A recent report by The Sentencing Project says that nearly one in every seven people in prison is serving what effectively amounts to a life sentence. Twenty years ago, a book of photos and interviews of nearly 60 lifers in Pennsylvania prisons, where a life sentence really means a life sentence, gave rare insight into their lives and thoughts.
This year, the author of that book, who now lives in Rockingham County, is re-connecting with some of those same people. WMRA’s Christopher Clymer Kurtz reports.
It’s been a quarter of a century since Broadway resident Howard Zehr interviewed and photographed the subjects for what became his 1996 book Doing Life: Reflections of Men and Women Serving Life Sentences. He’s been revisiting about two dozen of those men and women in preparation for a follow-up, which he’s calling “Coping with Life.” They’ve been joyous reunions, he said, but they’ve also made him very sad when he tries to imagine what it must be like. Zehr recorded his interviews.
HOWARD ZEHR: How do you describe a life sentence today? Remember, I asked you how you would describe it 25 years ago. How would you describe it today?
MARILYN DOBROLENSKI: Whew.
ZEHR: Everybody I’ve ever asked says “whew” first.
DOBROLENSKI: I don't even know if I have any reference to compare it to, because I've been here so long. McDonald's wasn't even open for breakfast when I came to jail.
Marilyn Dobrolenski has been in prison since 1972, and has kept herself occupied painting with watercolors, welding, training dogs. She’s in the process of filing for commutation.
DOBROLENSKI: I’m trying not to get my hopes up to have them let down again, cause I don’t know, at this age, that would go over very well.
ZEHR: How old are you?
DOBROLENSKI: I'll be 65 this year.
ZEHR: Okay, I thought maybe.
Zehr is known as the “grandfather of restorative justice,” which considers the needs of victims in the justice process and “focuses on repairing the harms of crime.” He wanted his book Doing Life “to offer an opportunity to see offenders as individuals with their own fears and dreams, rather than stereotypes.” Zehr hopes that this sequel collection, “Coping with Life,” will show how people endure, find meaning in, and even transcend being in prison for life.
ZEHR: They're trying to “restory” their lives. They’re trying to incorporate what happened into their lives. I’ve often talked about that with crime victims, but it’s also true with people who commit crimes, and I saw that clearly in Harry Twiggs, for instance, trying to reconcile the terrible guy that he was, as he readily admits, with who he is now today. You can’t just say these are two different, absolutely different people, and the way it’s often done, is by saying, “That prepared me and gave me the insights that I can now use, that made me who I am and that I can now use to help others.”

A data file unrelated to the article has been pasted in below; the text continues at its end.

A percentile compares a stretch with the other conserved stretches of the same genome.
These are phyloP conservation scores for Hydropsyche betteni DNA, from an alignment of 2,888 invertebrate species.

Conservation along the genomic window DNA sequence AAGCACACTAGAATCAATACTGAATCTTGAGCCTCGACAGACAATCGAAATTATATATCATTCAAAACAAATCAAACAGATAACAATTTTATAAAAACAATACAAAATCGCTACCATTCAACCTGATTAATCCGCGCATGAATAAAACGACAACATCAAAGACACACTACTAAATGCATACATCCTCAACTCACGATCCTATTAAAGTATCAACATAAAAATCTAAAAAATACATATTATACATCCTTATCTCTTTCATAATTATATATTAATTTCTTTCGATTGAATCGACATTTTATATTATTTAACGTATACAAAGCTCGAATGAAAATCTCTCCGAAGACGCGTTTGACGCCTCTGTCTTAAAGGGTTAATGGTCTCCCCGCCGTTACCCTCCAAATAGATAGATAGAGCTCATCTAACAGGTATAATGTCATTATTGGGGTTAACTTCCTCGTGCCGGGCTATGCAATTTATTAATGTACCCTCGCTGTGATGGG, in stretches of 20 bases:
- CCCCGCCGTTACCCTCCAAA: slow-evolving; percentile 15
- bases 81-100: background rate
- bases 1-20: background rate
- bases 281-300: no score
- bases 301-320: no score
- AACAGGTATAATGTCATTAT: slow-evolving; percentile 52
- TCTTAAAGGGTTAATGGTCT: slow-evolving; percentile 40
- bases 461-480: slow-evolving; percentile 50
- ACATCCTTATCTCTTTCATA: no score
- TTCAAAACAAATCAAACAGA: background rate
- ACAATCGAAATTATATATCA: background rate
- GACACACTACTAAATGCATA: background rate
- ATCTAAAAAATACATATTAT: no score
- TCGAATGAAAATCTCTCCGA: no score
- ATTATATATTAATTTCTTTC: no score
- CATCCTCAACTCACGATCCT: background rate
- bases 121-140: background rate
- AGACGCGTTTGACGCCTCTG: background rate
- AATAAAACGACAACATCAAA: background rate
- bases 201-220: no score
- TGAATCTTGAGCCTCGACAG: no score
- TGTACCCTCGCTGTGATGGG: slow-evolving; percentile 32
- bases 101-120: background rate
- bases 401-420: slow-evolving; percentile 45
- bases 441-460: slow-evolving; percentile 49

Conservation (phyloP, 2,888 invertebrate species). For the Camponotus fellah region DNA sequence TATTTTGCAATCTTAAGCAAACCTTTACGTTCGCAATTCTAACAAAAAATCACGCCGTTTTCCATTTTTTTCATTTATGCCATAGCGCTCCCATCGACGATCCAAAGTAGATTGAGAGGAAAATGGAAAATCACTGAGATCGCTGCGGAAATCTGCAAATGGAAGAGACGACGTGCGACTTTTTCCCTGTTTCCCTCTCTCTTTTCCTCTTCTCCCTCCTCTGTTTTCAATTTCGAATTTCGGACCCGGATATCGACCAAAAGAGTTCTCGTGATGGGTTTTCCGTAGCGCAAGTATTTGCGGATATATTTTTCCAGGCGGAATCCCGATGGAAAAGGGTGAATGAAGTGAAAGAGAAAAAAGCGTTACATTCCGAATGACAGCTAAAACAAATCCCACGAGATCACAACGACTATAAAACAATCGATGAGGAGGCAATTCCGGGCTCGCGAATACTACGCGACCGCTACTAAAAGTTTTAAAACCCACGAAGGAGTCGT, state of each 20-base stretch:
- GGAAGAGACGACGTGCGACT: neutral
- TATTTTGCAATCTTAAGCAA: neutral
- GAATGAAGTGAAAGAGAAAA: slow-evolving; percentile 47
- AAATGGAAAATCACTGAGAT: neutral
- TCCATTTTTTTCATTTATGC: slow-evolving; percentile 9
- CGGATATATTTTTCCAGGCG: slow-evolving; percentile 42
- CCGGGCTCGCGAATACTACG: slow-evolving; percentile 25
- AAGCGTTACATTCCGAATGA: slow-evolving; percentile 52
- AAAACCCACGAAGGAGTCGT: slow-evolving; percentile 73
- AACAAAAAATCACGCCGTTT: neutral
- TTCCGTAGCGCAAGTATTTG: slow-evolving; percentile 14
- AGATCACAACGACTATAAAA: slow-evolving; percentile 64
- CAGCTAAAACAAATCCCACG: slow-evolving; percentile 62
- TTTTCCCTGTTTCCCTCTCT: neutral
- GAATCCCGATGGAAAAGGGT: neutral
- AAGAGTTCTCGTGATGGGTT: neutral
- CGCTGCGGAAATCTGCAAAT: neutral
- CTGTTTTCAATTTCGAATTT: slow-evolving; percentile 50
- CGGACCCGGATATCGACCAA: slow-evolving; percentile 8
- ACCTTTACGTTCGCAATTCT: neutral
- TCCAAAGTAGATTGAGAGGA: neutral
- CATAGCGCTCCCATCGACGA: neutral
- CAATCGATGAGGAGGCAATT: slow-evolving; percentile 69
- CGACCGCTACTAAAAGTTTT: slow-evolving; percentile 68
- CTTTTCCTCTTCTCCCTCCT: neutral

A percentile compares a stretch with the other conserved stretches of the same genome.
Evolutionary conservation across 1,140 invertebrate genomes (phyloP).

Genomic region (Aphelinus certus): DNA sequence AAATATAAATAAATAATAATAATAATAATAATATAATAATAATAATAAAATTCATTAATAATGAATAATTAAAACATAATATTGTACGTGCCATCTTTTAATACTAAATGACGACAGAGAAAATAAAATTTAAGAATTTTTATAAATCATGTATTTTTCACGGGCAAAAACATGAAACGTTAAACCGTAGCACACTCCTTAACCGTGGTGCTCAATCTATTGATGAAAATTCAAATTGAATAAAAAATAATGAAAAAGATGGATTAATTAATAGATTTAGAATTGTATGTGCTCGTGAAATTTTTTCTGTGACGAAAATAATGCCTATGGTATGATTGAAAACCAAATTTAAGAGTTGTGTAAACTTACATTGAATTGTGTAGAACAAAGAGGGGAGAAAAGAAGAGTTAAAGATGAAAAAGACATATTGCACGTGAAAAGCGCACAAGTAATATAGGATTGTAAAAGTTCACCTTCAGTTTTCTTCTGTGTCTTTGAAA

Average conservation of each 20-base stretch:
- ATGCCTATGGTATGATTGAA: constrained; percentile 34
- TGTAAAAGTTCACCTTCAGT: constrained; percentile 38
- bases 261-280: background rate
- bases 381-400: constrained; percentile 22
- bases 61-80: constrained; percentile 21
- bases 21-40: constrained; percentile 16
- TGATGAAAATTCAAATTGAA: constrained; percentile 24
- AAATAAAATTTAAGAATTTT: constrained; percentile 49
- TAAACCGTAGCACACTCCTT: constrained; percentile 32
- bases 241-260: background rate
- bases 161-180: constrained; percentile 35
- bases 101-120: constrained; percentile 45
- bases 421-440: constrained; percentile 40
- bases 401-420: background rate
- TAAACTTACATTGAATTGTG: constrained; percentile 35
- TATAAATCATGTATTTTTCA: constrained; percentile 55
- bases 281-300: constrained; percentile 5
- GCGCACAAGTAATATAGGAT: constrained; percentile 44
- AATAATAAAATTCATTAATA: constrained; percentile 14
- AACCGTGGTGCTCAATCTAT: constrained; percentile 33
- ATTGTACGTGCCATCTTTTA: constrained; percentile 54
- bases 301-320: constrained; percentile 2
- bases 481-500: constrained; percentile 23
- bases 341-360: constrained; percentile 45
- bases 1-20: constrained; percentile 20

Here’s Harry Twiggs, a lifer that Zehr said is using his past to help others:
HARRY TWIGGS: One of the counselors told me, she said, Your problem is not drugs and alcohol or crime. She said, “Your problem is you! You have a Harry Twiggs problem.” I’m trying to make up for all the years and the pain and the suffering and stuff that I caused people. When I was out there, I was in the way. Now I’m able to show people that’s tryin’ to find their way, I can show them.
Kimerly Joynes is another person who tries to support others in facing adversity. She works as a Certified Peer Specialist, with younger women in prison.
ZEHR: What would say today if you were describing a life sentence? How would you describe it?
JOYNES: Oh boy. I’ve been thinking about this for a long, long time. The good thing about it is the joy I receive from helping myself and others. The bad part about it is the negativity. You have to fight with every fiber of your being to be constructive. It’s just heart wrenching to see so many people that really had to live pillar to post. I extend my compassion and my comfort in the best way I can to help them realize there is so much — let me see a better way to phrase it — is so much more joy than there is hardship. You just have to come to a point in your life where you believe goodness feels better than the pain you have endured.
Zehr doesn’t know yet whether this collection — “Coping with Life” — will end up as an exhibit or a book. But he is sure that if he were to be photographed in a prison setting, he’d look like a prisoner, too. That’s why in his photography he uses a plain backdrop.
ZEHR: I want you to confront the person, what they look like, what their eyes are saying, what they're saying with their voice, and not have other things to make judgements with.
However it takes shape, Zehr’s result will be a glimpse inside, into the people who are living — likely for the rest of their lives — behind fences and locked gates, and, for those of us on the outside, maybe even into our own expectations of the criminal justice system.